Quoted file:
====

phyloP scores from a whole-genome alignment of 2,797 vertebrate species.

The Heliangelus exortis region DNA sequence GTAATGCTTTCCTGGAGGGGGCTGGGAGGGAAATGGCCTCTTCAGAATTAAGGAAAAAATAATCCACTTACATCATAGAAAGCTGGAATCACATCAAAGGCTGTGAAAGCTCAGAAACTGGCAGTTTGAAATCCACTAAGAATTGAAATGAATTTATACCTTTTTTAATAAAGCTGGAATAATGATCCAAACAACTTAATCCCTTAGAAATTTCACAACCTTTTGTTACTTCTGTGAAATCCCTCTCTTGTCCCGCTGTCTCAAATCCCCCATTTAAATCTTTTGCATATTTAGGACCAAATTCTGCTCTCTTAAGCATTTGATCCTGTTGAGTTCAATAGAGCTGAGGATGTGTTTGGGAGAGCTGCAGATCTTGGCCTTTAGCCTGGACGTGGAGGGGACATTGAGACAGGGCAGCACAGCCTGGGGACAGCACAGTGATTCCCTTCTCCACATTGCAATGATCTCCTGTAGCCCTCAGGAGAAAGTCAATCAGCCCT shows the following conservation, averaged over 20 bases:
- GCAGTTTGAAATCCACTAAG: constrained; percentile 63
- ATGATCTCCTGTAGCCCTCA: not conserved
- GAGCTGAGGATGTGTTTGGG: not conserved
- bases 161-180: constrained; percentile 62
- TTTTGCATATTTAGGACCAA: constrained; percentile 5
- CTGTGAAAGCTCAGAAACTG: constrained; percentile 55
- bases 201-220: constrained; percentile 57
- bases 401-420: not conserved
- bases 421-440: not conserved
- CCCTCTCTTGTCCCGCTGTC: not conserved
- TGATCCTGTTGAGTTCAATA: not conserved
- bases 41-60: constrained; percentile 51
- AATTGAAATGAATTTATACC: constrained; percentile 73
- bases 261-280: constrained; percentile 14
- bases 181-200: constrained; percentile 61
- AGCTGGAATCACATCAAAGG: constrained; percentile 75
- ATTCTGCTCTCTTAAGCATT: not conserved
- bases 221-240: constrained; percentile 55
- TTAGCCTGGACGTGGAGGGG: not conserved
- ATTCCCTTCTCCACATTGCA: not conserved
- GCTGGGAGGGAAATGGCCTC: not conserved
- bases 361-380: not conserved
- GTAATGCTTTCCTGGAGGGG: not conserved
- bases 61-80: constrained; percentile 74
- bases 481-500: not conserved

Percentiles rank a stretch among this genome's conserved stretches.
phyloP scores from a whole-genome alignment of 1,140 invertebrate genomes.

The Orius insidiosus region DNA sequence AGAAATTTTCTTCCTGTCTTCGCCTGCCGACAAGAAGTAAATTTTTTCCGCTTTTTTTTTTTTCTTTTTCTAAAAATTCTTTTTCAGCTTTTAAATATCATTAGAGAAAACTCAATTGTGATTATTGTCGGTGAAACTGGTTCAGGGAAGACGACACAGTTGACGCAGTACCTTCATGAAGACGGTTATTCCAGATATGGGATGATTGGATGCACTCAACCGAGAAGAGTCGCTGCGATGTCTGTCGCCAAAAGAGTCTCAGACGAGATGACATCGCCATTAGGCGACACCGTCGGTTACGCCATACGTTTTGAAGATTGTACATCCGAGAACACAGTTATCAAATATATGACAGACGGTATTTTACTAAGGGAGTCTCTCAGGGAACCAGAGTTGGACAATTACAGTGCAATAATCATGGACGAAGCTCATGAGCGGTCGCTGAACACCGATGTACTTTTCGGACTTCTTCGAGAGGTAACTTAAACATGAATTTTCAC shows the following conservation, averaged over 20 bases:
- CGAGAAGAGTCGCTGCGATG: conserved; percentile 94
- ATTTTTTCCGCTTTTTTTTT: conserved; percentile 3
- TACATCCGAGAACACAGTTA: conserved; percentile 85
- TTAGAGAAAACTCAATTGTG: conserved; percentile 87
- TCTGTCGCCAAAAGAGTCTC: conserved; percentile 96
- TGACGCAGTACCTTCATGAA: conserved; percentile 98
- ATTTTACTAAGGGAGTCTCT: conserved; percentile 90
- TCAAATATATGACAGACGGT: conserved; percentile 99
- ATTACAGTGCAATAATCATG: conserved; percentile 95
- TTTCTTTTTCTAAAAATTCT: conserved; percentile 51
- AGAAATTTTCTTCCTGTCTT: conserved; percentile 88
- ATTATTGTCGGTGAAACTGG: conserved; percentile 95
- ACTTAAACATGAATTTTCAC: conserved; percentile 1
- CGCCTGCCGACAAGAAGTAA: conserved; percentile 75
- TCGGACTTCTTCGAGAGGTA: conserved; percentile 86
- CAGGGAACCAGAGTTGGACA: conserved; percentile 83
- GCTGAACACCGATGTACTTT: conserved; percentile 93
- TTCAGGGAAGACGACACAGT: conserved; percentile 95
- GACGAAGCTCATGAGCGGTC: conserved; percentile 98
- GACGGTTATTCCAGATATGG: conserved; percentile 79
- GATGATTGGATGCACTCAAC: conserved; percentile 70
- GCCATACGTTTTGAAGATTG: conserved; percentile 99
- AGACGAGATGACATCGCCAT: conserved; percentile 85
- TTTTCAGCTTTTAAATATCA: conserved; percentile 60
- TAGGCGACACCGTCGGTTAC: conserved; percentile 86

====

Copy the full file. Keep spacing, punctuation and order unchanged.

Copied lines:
phyloP scores from a whole-genome alignment of 2,797 vertebrate species.

The Heliangelus exortis region DNA sequence GTAATGCTTTCCTGGAGGGGGCTGGGAGGGAAATGGCCTCTTCAGAATTAAGGAAAAAATAATCCACTTACATCATAGAAAGCTGGAATCACATCAAAGGCTGTGAAAGCTCAGAAACTGGCAGTTTGAAATCCACTAAGAATTGAAATGAATTTATACCTTTTTTAATAAAGCTGGAATAATGATCCAAACAACTTAATCCCTTAGAAATTTCACAACCTTTTGTTACTTCTGTGAAATCCCTCTCTTGTCCCGCTGTCTCAAATCCCCCATTTAAATCTTTTGCATATTTAGGACCAAATTCTGCTCTCTTAAGCATTTGATCCTGTTGAGTTCAATAGAGCTGAGGATGTGTTTGGGAGAGCTGCAGATCTTGGCCTTTAGCCTGGACGTGGAGGGGACATTGAGACAGGGCAGCACAGCCTGGGGACAGCACAGTGATTCCCTTCTCCACATTGCAATGATCTCCTGTAGCCCTCAGGAGAAAGTCAATCAGCCCT shows the following conservation, averaged over 20 bases:
- GCAGTTTGAAATCCACTAAG: constrained; percentile 63
- ATGATCTCCTGTAGCCCTCA: not conserved
- GAGCTGAGGATGTGTTTGGG: not conserved
- bases 161-180: constrained; percentile 62
- TTTTGCATATTTAGGACCAA: constrained; percentile 5
- CTGTGAAAGCTCAGAAACTG: constrained; percentile 55
- bases 201-220: constrained; percentile 57
- bases 401-420: not conserved
- bases 421-440: not conserved
- CCCTCTCTTGTCCCGCTGTC: not conserved
- TGATCCTGTTGAGTTCAATA: not conserved
- bases 41-60: constrained; percentile 51
- AATTGAAATGAATTTATACC: constrained; percentile 73
- bases 261-280: constrained; percentile 14
- bases 181-200: constrained; percentile 61
- AGCTGGAATCACATCAAAGG: constrained; percentile 75
- ATTCTGCTCTCTTAAGCATT: not conserved
- bases 221-240: constrained; percentile 55
- TTAGCCTGGACGTGGAGGGG: not conserved
- ATTCCCTTCTCCACATTGCA: not conserved
- GCTGGGAGGGAAATGGCCTC: not conserved
- bases 361-380: not conserved
- GTAATGCTTTCCTGGAGGGG: not conserved
- bases 61-80: constrained; percentile 74
- bases 481-500: not conserved

Percentiles rank a stretch among this genome's conserved stretches.
phyloP scores from a whole-genome alignment of 1,140 invertebrate genomes.

The Orius insidiosus region DNA sequence AGAAATTTTCTTCCTGTCTTCGCCTGCCGACAAGAAGTAAATTTTTTCCGCTTTTTTTTTTTTCTTTTTCTAAAAATTCTTTTTCAGCTTTTAAATATCATTAGAGAAAACTCAATTGTGATTATTGTCGGTGAAACTGGTTCAGGGAAGACGACACAGTTGACGCAGTACCTTCATGAAGACGGTTATTCCAGATATGGGATGATTGGATGCACTCAACCGAGAAGAGTCGCTGCGATGTCTGTCGCCAAAAGAGTCTCAGACGAGATGACATCGCCATTAGGCGACACCGTCGGTTACGCCATACGTTTTGAAGATTGTACATCCGAGAACACAGTTATCAAATATATGACAGACGGTATTTTACTAAGGGAGTCTCTCAGGGAACCAGAGTTGGACAATTACAGTGCAATAATCATGGACGAAGCTCATGAGCGGTCGCTGAACACCGATGTACTTTTCGGACTTCTTCGAGAGGTAACTTAAACATGAATTTTCAC shows the following conservation, averaged over 20 bases:
- CGAGAAGAGTCGCTGCGATG: conserved; percentile 94
- ATTTTTTCCGCTTTTTTTTT: conserved; percentile 3
- TACATCCGAGAACACAGTTA: conserved; percentile 85
- TTAGAGAAAACTCAATTGTG: conserved; percentile 87
- TCTGTCGCCAAAAGAGTCTC: conserved; percentile 96
- TGACGCAGTACCTTCATGAA: conserved; percentile 98
- ATTTTACTAAGGGAGTCTCT: conserved; percentile 90
- TCAAATATATGACAGACGGT: conserved; percentile 99
- ATTACAGTGCAATAATCATG: conserved; percentile 95
- TTTCTTTTTCTAAAAATTCT: conserved; percentile 51
- AGAAATTTTCTTCCTGTCTT: conserved; percentile 88
- ATTATTGTCGGTGAAACTGG: conserved; percentile 95
- ACTTAAACATGAATTTTCAC: conserved; percentile 1
- CGCCTGCCGACAAGAAGTAA: conserved; percentile 75
- TCGGACTTCTTCGAGAGGTA: conserved; percentile 86
- CAGGGAACCAGAGTTGGACA: conserved; percentile 83
- GCTGAACACCGATGTACTTT: conserved; percentile 93
- TTCAGGGAAGACGACACAGT: conserved; percentile 95
- GACGAAGCTCATGAGCGGTC: conserved; percentile 98
- GACGGTTATTCCAGATATGG: conserved; percentile 79
- GATGATTGGATGCACTCAAC: conserved; percentile 70
- GCCATACGTTTTGAAGATTG: conserved; percentile 99
- AGACGAGATGACATCGCCAT: conserved; percentile 85
- TTTTCAGCTTTTAAATATCA: conserved; percentile 60
- TAGGCGACACCGTCGGTTAC: conserved; percentile 86